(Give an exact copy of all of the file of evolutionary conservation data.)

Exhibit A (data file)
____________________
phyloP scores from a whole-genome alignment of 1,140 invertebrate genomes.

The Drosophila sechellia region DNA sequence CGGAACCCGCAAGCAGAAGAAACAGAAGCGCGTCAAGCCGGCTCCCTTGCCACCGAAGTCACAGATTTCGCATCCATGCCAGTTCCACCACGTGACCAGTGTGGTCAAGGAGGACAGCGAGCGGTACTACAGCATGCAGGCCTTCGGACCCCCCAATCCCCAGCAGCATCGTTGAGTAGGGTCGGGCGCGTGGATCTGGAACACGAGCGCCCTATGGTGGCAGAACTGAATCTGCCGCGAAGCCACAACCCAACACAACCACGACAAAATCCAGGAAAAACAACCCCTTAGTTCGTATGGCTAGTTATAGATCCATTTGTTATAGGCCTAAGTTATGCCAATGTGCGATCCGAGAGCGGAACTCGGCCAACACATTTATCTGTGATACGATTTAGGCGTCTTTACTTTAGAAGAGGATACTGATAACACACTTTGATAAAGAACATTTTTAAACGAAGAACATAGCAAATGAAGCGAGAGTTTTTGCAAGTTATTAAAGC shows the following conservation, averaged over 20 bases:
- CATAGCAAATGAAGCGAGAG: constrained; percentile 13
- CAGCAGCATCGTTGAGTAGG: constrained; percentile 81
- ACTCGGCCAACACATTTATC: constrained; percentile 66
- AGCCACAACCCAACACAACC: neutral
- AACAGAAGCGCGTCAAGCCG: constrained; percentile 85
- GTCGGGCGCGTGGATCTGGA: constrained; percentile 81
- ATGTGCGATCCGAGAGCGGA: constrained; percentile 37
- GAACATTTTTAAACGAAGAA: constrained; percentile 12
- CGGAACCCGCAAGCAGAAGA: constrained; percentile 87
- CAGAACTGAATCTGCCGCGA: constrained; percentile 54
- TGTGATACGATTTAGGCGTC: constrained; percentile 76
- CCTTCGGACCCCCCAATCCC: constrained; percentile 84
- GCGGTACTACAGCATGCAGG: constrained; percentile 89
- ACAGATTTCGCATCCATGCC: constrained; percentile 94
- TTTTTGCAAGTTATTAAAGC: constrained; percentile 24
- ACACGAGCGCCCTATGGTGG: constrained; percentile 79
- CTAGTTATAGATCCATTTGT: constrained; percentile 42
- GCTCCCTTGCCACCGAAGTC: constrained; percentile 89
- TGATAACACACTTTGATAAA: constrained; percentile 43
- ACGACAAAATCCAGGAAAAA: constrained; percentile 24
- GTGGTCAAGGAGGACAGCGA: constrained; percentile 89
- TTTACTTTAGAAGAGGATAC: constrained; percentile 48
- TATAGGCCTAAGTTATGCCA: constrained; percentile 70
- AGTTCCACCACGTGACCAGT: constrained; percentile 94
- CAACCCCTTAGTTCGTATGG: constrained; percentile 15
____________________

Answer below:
phyloP scores from a whole-genome alignment of 1,140 invertebrate genomes.

The Drosophila sechellia region DNA sequence CGGAACCCGCAAGCAGAAGAAACAGAAGCGCGTCAAGCCGGCTCCCTTGCCACCGAAGTCACAGATTTCGCATCCATGCCAGTTCCACCACGTGACCAGTGTGGTCAAGGAGGACAGCGAGCGGTACTACAGCATGCAGGCCTTCGGACCCCCCAATCCCCAGCAGCATCGTTGAGTAGGGTCGGGCGCGTGGATCTGGAACACGAGCGCCCTATGGTGGCAGAACTGAATCTGCCGCGAAGCCACAACCCAACACAACCACGACAAAATCCAGGAAAAACAACCCCTTAGTTCGTATGGCTAGTTATAGATCCATTTGTTATAGGCCTAAGTTATGCCAATGTGCGATCCGAGAGCGGAACTCGGCCAACACATTTATCTGTGATACGATTTAGGCGTCTTTACTTTAGAAGAGGATACTGATAACACACTTTGATAAAGAACATTTTTAAACGAAGAACATAGCAAATGAAGCGAGAGTTTTTGCAAGTTATTAAAGC shows the following conservation, averaged over 20 bases:
- CATAGCAAATGAAGCGAGAG: constrained; percentile 13
- CAGCAGCATCGTTGAGTAGG: constrained; percentile 81
- ACTCGGCCAACACATTTATC: constrained; percentile 66
- AGCCACAACCCAACACAACC: neutral
- AACAGAAGCGCGTCAAGCCG: constrained; percentile 85
- GTCGGGCGCGTGGATCTGGA: constrained; percentile 81
- ATGTGCGATCCGAGAGCGGA: constrained; percentile 37
- GAACATTTTTAAACGAAGAA: constrained; percentile 12
- CGGAACCCGCAAGCAGAAGA: constrained; percentile 87
- CAGAACTGAATCTGCCGCGA: constrained; percentile 54
- TGTGATACGATTTAGGCGTC: constrained; percentile 76
- CCTTCGGACCCCCCAATCCC: constrained; percentile 84
- GCGGTACTACAGCATGCAGG: constrained; percentile 89
- ACAGATTTCGCATCCATGCC: constrained; percentile 94
- TTTTTGCAAGTTATTAAAGC: constrained; percentile 24
- ACACGAGCGCCCTATGGTGG: constrained; percentile 79
- CTAGTTATAGATCCATTTGT: constrained; percentile 42
- GCTCCCTTGCCACCGAAGTC: constrained; percentile 89
- TGATAACACACTTTGATAAA: constrained; percentile 43
- ACGACAAAATCCAGGAAAAA: constrained; percentile 24
- GTGGTCAAGGAGGACAGCGA: constrained; percentile 89
- TTTACTTTAGAAGAGGATAC: constrained; percentile 48
- TATAGGCCTAAGTTATGCCA: constrained; percentile 70
- AGTTCCACCACGTGACCAGT: constrained; percentile 94
- CAACCCCTTAGTTCGTATGG: constrained; percentile 15